Getting Started with Xcode Cloud

Learn how to use Xcode Cloud to test and deploy your app on TestFlight.

Xcode Cloud is Apple’s latest continuous integration and delivery service. With Xcode Cloud, you can test and distribute your apps through Apple’s servers. Best of all, it’s built right into Xcode!

This year, Apple released Xcode Cloud to all developers. Apple is offering 25 compute hours a month for free until December 2023.

In this Xcode Cloud tutorial, you’ll learn how to automate steps in your build process. You’ll run unit tests and create TestFlight builds any time code changes in your Git branch.

To follow along with the tutorial, you’ll need an Apple Developer account.

Why use Xcode Cloud?

Xcode Cloud is Apple’s implementation of Continuous Integration and Continuous Delivery, also known as CI/CD. Continuous Integration is a software development practice that allows you to merge several changes into a Git branch that maintains its stability through automated steps like unit tests. On the other hand, Continuous Delivery is a software development practice that allows you to automate most of your release process, which includes build and distribute to TestFlight.

Xcode Cloud allows you to create workflows to automate tasks you’d otherwise perform on your local machine. Xcode Cloud works with your Git repository on GitHub, GitLab or Bitbucket.

For example, you could create a workflow that builds your app and deploys to TestFlight when anyone on your team merges code to a specific Git branch.

TestFlight Xcode Cloud workflow

You won’t need to worry about manually distributing your app to team members and testers! Xcode Cloud takes care of all the heavy lifting to build and distribute your app, while your local machine is free to work on other features…or watch YouTube videos. :]

Getting Started

Download the starter project by clicking the Download Materials button at the top or bottom of the tutorial.

The materials contain a project called Coffee. The app tracks your favorite coffees or teas, along with tasting notes and a flavor profile.

Coffees list in the iPhone 14 simulator

Open the starter project. Build and run. The + button at the top right lets you add a new coffee, and tapping a coffee in the list lets you edit it.

In this tutorial, you’ll create Xcode Cloud workflows for the Coffee app.

First things first, though. Xcode Cloud requires a series of prerequisites before configuring your workflows.

Setting Up Prerequisites

Xcode Cloud requires two setup steps outside of Xcode:

  1. Enroll in the Apple Developer Program.
  2. Use a Git source code management tool to host your code.

First, you’ll need to enroll in the Apple Developer program. It’s OK if your membership is via a team in the Apple Developer program, as long as you can create a new app record.

Next, you’ll need a place to store your code. This tutorial stores code in GitHub, and all the references in the tutorial point to GitHub. Open a web browser and navigate to GitHub. Create an account on GitHub if you don’t already have one, then create a new repository.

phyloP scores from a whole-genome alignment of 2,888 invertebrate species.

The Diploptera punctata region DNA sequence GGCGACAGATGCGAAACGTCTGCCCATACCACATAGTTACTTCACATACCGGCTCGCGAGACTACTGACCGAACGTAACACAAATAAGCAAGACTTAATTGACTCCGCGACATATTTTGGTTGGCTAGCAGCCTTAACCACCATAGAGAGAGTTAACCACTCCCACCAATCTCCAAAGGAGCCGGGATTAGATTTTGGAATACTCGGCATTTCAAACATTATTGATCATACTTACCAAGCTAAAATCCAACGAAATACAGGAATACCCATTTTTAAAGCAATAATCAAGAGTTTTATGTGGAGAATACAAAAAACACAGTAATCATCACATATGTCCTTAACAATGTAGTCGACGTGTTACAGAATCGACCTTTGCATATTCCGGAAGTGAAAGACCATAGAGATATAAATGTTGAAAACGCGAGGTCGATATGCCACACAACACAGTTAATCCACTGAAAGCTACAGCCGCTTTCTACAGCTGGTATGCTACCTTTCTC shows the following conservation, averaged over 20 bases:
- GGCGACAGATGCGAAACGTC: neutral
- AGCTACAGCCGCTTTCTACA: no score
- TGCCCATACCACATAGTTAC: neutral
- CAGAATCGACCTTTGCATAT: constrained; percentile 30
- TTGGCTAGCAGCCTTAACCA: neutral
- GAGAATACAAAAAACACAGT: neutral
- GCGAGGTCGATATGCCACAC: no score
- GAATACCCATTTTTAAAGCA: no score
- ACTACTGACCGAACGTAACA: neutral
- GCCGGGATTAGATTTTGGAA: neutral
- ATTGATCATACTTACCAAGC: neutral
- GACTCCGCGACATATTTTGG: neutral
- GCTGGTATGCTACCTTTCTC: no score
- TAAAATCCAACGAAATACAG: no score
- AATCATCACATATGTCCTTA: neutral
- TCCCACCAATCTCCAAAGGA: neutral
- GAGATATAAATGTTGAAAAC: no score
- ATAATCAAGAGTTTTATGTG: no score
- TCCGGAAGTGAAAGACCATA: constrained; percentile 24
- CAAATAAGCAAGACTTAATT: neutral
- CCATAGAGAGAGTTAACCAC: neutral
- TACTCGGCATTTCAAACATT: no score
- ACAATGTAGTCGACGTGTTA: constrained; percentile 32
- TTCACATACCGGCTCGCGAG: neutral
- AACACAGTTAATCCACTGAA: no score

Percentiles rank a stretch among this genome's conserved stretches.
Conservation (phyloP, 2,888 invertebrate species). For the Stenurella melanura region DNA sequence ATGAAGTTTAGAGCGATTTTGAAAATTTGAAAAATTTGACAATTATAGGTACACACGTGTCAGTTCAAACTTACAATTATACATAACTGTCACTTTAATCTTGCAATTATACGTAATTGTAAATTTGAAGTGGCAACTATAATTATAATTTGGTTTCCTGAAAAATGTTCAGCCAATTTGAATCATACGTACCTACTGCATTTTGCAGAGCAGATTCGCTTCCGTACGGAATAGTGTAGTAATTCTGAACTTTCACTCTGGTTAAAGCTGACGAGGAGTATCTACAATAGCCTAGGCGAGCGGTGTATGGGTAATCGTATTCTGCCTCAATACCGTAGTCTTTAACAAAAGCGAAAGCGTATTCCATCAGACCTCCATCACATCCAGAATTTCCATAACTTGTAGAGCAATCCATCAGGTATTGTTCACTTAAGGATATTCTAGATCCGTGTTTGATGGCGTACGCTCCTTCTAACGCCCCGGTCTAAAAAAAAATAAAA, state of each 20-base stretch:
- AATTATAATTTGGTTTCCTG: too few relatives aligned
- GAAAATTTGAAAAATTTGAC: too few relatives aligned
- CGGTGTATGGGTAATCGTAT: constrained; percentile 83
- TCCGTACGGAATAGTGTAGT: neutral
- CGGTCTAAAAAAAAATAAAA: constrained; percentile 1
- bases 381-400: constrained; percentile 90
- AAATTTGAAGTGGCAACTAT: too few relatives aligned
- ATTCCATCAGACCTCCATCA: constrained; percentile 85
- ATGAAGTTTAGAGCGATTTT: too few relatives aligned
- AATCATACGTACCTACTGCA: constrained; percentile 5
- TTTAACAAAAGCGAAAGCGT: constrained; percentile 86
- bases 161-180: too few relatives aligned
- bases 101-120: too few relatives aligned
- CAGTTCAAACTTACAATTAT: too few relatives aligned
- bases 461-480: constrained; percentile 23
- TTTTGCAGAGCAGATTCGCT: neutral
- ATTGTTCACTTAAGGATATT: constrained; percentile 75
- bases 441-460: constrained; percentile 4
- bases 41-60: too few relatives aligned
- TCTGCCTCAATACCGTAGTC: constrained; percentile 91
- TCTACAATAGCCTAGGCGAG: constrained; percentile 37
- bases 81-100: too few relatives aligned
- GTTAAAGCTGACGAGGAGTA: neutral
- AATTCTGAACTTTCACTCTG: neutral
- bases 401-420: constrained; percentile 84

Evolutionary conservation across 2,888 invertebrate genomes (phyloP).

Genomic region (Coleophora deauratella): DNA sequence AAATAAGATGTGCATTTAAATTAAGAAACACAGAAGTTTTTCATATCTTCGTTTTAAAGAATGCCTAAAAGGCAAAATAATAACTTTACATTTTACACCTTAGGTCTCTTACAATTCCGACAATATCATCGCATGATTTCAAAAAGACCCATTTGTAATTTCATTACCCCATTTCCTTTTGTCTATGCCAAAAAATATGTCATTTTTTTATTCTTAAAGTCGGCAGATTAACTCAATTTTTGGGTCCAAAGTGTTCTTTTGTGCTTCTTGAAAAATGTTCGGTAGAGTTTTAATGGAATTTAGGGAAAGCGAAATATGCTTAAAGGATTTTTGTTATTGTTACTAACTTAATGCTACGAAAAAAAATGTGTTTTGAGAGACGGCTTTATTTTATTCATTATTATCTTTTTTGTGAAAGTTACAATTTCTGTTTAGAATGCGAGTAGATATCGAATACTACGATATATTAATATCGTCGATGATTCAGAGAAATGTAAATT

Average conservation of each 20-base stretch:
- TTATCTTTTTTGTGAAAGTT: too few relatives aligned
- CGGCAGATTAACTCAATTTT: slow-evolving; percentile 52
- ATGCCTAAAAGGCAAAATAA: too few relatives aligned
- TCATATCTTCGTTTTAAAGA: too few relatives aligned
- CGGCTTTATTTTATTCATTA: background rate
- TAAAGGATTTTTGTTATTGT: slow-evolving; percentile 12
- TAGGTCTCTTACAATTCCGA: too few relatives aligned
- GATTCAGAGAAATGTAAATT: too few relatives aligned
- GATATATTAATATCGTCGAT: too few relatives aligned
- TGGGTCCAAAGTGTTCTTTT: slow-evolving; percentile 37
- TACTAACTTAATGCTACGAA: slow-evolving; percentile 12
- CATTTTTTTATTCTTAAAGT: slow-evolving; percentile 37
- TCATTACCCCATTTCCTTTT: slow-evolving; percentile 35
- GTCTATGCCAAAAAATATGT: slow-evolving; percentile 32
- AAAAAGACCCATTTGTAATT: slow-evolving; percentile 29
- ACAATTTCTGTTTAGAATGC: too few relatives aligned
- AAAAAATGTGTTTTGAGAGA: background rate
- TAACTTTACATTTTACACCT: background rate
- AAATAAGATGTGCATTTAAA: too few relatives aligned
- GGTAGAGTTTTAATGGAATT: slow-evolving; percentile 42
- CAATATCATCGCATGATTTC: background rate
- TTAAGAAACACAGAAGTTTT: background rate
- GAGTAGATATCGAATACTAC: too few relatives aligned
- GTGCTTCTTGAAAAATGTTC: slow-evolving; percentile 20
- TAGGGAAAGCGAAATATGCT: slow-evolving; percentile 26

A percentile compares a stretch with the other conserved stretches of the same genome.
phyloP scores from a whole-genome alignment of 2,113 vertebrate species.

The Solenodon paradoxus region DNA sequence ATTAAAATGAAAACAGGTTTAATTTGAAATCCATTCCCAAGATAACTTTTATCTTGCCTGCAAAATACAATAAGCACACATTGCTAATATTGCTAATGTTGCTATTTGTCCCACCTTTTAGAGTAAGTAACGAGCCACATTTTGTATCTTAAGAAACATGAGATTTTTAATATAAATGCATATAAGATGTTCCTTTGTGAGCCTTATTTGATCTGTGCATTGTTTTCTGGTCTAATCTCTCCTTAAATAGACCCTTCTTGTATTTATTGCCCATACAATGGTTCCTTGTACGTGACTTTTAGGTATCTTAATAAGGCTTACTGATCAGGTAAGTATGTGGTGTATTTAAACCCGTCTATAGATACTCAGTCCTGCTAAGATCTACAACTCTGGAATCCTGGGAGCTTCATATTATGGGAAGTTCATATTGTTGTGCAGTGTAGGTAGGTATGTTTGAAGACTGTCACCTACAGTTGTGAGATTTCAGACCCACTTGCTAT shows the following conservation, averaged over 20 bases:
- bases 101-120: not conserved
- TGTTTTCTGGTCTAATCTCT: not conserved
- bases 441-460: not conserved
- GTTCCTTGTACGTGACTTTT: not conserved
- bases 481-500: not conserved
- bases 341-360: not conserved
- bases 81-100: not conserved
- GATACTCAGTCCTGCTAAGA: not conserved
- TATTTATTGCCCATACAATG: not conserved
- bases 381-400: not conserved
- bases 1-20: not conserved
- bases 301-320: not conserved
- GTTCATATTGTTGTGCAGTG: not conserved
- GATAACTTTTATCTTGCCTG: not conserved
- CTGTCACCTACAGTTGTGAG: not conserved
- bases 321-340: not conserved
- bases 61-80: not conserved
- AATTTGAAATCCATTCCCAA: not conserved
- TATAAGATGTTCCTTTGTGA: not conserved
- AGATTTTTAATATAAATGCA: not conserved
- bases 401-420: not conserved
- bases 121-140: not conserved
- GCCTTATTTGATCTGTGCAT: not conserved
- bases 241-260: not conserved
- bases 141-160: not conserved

Click the + in the top right of GitHub. Then, click New Repository to create the repository.

Action menu on GitHub

Your browser will direct you to a screen to enter repository details.

Create a new repository on GitHub

Enter Coffee as the repository name. Or, if you want to enter something else, go for it! The specific name isn’t relevant to Xcode Cloud. Leave all the other repository settings as the default values.

Note: Xcode Cloud supports GitHub, GitLab and Bitbucket. You’re welcome to use any of the three, but this tutorial will provide screenshots and walkthroughs for GitHub.

Finally, upload the Coffee starter project to the new GitHub repository. Follow the steps GitHub provides after creating your new repository. Start by opening Terminal and navigating to the starter project folder. Replace path_to_coffee_starter_project with your actual path!


cd path_to_coffee_starter_project

Then, create a Git repository in the Coffee starter project folder.


// 1
git init
git add .
git commit -m "first commit"
git branch -M main

//2
git remote add origin [email protected]:your-username/Coffee.git

// 3
git push -u origin main

Here’s what’s happening in each command:

  1. Initialize the repo by copy and pasting the first four commands in Terminal.
  2. Add a reference to your git remote repository. Replace your-username with your GitHub username.
  3. Push the code to the remote repository.

You’re almost done setting up prerequisites. Only a couple more steps before you can unleash the power of Xcode Cloud!

Updating the Coffee App Project

Xcode Cloud requires two more setup steps:

  1. Add your Apple ID to Xcode.
  2. Set the bundle identifier for your app in Xcode.

First, sign in to Xcode using your Apple ID. Open preferences using Xcode ▸ Preferences, then navigate to Accounts. Click the + in the lower right, and add your Apple ID.

Add Apple ID account in Xcode

Xcode Cloud also requires you to set the bundle identifier in the Signing & Capabilities tab.

Open the Coffee starter project again. Navigate to the Coffee project settings. Select the Coffee target, and navigate to the Signing & Capabilities tab.

Xcode Signing & Capabilities tab

Next, you’ll update the Team and Bundle Identifier.

Xcode team and bundle identifier

For Team, select the team that matches your Apple Developer Program account. For Bundle Identifier, enter a bundle identifier in the following format: com.yourcompany.Coffee.

Xcode entered team and bundle identifier

Phew, that was quite a bit of setup. Now, on to the fun stuff! Xcode Cloud workflows are ready to enhance your project with the magic of CI/CD.